Besides being an artist Dali was also a showman and he performed some really interesting stunts. Once Dali delivered a lecture while wearing a full deep-sea diving suit and arrived at a speech in a Rolls-Royce that was full of cauliflower just because he found this vegetable unusually shaped. In order to sell his book, “The World of Salvador Dali” he created a hospital atmosphere in a Manhattan bookstore. Dali lay in a hospital bed with fake doctors and nurses around him, hooked up to a machine measuring his brain waves. Any customer who bought a book got a copy of the reading from the machine. Then it was time for cauliflower again and this time Dali filled-up a limo with the vegetable while driving through the streets of Paris and actually handed out cauliflower to very confused Parisians.
Obsession with Hitler
Dali had an unusual obsession with Hitler. During the rise of the Nazis Dali preferred to paint Hitler. One of his paintings looks like a landscape but actually is a photo of Hitler turned sideways and created to look like a placid lake. He seemed totally obsessed by Hitler and the fascination in itself was rather bizarre.
Collaboration with Photographer Philippe Halsman
A collaboration developed between Dali and famous photographer Philippe Halsman. Together they created “Dali Atomicus” which is an ode to Dali’s famous painting “Leda Atomica”. This photo depicts Dali, furniture and several cats suspended in mid-air. It is most unusual especially that it was done at a time before Photoshop or special programs to help create the special effects. Amazingly it was made the old-fashioned way with the furniture held up by wires while Dali jumped and someone out of frame threw a bucket of cold water and added in some live cats. To get what they wanted the photographer and the artist had to redo the shot 28 times.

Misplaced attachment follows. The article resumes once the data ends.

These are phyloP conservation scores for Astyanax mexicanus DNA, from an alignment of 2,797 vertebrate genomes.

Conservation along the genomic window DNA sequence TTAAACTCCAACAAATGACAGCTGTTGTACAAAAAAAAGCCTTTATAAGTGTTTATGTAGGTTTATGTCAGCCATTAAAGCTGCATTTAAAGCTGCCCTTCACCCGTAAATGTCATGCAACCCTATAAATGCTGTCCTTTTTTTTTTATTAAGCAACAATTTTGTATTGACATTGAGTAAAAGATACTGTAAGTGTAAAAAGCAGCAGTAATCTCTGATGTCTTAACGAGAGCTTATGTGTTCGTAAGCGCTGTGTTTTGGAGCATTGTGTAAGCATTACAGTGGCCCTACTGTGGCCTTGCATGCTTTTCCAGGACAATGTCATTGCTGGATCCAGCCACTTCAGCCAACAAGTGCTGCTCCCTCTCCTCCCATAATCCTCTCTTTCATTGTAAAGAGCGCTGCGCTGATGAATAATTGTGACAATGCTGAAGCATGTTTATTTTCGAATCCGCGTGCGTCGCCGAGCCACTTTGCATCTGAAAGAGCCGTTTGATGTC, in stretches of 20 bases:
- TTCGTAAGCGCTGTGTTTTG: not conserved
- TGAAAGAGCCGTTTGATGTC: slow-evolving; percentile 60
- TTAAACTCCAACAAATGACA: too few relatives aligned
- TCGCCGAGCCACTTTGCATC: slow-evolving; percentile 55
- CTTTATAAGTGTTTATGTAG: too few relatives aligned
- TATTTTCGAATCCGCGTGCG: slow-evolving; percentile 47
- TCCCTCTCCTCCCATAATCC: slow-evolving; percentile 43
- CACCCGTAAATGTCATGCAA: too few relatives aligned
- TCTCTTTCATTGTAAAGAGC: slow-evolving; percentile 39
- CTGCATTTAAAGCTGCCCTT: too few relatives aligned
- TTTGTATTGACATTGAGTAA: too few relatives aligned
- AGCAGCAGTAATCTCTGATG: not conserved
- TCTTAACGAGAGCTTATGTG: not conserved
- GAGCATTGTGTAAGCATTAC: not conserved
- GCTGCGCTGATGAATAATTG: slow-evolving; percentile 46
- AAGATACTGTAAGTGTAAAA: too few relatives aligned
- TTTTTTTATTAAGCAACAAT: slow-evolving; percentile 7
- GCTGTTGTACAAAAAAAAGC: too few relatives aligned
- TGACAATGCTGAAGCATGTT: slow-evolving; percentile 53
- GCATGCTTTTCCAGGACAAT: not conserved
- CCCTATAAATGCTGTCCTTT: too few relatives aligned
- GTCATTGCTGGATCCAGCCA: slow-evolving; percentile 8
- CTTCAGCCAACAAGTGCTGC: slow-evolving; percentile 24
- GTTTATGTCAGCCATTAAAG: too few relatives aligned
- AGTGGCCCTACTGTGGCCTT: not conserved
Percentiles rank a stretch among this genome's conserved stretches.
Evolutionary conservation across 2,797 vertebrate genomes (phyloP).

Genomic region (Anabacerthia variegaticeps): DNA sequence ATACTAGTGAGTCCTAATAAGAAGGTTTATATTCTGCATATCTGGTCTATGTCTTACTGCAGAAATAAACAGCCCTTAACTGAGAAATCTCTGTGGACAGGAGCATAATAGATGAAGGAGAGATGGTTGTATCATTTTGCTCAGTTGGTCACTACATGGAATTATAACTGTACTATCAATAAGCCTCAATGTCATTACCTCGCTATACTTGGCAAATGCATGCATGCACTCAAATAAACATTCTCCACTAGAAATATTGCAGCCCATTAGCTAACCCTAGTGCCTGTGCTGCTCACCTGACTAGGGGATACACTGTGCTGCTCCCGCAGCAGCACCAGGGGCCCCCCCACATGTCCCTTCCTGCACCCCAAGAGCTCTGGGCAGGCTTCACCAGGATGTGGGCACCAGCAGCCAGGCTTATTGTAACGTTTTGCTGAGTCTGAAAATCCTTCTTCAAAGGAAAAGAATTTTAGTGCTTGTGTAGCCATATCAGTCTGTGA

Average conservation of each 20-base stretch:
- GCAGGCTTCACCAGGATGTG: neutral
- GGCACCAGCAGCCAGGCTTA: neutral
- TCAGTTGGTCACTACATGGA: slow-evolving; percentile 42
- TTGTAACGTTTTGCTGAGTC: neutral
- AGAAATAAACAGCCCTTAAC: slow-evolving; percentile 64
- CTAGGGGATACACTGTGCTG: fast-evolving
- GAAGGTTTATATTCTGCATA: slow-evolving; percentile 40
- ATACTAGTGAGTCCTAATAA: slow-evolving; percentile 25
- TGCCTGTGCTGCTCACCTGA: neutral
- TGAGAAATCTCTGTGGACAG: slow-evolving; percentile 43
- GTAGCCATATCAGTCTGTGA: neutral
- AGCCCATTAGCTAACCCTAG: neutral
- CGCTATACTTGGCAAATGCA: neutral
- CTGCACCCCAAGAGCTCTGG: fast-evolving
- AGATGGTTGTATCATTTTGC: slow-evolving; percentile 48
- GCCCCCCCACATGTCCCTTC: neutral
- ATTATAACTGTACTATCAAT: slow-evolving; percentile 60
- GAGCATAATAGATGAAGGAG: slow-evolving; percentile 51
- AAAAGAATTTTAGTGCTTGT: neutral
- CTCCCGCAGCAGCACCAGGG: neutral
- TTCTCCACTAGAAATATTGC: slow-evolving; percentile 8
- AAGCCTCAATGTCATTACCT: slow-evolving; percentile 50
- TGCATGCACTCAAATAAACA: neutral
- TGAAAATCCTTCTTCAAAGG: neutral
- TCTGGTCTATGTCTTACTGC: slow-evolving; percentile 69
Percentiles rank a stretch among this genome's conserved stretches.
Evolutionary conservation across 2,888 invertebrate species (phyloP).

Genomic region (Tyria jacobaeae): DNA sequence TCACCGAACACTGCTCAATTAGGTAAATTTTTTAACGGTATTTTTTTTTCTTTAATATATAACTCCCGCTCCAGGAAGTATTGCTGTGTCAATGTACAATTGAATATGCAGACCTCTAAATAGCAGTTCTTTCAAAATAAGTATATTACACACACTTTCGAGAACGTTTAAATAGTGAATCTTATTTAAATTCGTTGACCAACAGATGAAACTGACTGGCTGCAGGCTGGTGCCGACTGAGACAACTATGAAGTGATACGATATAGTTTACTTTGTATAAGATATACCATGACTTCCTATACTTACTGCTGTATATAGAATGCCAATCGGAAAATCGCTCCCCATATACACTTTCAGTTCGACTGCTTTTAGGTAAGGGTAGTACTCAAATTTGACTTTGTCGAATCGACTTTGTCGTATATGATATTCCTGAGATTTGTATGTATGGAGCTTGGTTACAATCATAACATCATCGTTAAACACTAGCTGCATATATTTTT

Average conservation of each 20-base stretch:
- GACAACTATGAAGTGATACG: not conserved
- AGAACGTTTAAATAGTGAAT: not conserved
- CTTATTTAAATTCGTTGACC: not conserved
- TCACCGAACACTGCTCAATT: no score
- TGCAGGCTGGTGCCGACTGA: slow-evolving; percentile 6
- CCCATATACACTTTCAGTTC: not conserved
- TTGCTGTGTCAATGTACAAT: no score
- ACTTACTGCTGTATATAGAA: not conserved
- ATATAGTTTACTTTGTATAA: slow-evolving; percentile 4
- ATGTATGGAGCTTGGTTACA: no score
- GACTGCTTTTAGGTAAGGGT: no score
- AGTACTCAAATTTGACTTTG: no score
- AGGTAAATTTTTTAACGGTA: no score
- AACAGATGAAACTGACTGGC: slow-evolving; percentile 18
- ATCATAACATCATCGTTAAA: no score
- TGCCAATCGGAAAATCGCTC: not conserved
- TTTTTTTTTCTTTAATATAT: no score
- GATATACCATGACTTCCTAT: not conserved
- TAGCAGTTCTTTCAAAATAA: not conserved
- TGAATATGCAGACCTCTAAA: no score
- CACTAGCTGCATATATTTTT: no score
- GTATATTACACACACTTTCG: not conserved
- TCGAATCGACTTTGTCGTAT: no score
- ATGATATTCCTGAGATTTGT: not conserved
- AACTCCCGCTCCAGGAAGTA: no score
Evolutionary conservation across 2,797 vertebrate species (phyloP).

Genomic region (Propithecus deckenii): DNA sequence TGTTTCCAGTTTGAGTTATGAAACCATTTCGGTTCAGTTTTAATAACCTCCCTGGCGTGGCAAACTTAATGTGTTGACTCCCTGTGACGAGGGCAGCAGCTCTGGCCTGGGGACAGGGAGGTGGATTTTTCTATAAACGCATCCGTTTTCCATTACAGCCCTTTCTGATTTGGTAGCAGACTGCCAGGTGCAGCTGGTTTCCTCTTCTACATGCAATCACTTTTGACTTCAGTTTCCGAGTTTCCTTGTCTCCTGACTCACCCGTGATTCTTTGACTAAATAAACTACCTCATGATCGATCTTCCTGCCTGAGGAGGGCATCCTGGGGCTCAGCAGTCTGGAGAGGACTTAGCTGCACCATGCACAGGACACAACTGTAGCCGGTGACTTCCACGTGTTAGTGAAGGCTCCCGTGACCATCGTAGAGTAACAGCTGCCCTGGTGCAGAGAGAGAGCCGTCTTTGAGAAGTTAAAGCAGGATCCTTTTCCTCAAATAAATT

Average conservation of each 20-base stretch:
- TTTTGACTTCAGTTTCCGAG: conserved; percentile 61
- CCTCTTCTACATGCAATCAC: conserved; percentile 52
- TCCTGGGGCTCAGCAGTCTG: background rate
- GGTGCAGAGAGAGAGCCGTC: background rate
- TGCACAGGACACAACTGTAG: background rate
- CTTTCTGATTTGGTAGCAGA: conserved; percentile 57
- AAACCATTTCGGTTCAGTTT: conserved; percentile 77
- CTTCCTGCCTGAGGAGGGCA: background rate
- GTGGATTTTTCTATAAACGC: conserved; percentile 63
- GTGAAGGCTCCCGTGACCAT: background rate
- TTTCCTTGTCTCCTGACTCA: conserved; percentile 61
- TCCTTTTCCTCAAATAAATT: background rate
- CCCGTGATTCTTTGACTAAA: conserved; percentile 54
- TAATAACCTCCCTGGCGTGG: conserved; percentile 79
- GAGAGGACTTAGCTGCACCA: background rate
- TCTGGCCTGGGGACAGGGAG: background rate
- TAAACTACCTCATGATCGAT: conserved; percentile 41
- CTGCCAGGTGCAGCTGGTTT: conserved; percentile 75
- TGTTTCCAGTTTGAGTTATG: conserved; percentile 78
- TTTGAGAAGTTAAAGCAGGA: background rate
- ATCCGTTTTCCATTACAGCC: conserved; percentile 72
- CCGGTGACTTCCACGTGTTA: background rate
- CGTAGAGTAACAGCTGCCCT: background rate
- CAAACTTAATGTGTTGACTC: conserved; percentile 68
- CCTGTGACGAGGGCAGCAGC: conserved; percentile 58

It was the oddest thing the way Dali got his inspiration. One way was with a tin plate and a spoon. Dali would sit in a chair holding the spoon above the plate and nod off. As he was falling asleep the spoon would drop on the plate, it made a noise loud enough to wake up the artist and he jotted down the surreal images he had seen in his dreams. Other times he would stand on his head until he practically passed out letting himself become semi-lucid. This became his most famous technique and it was called the “Paranoid-Critical Method”. It involved creating a self-induced paranoid state that let him draw irrational relationships between unconnected objects and to depict the landscape of his own subconscious mind
When It Came to Love
It was in August of 1929 that Dali met Elena Ivanovna Diakonova, known as Gala, who became the love of his life. The problem was that Gala was already married to French surrealist poet Paul Eluard. Her relationship with Dali could develop because Gala and her husband had an “open marriage”. When she finally got divorced, she and Dali got married in 1934 and stayed together until her death in 1982.They never had a traditional marriage and during their time together also saw other people but had an extremely happy relationship. Eventually Gala became Dali’s muse and business manager. At this time Dali would often sign his artwork with both of their names. He built her a castle in Spain in 1968. They had an agreement about the castle that Dali could visit her there only after he had obtained her permission in writing.
Continued in Part Two Dali, the Royal Heart, and Alice Cooper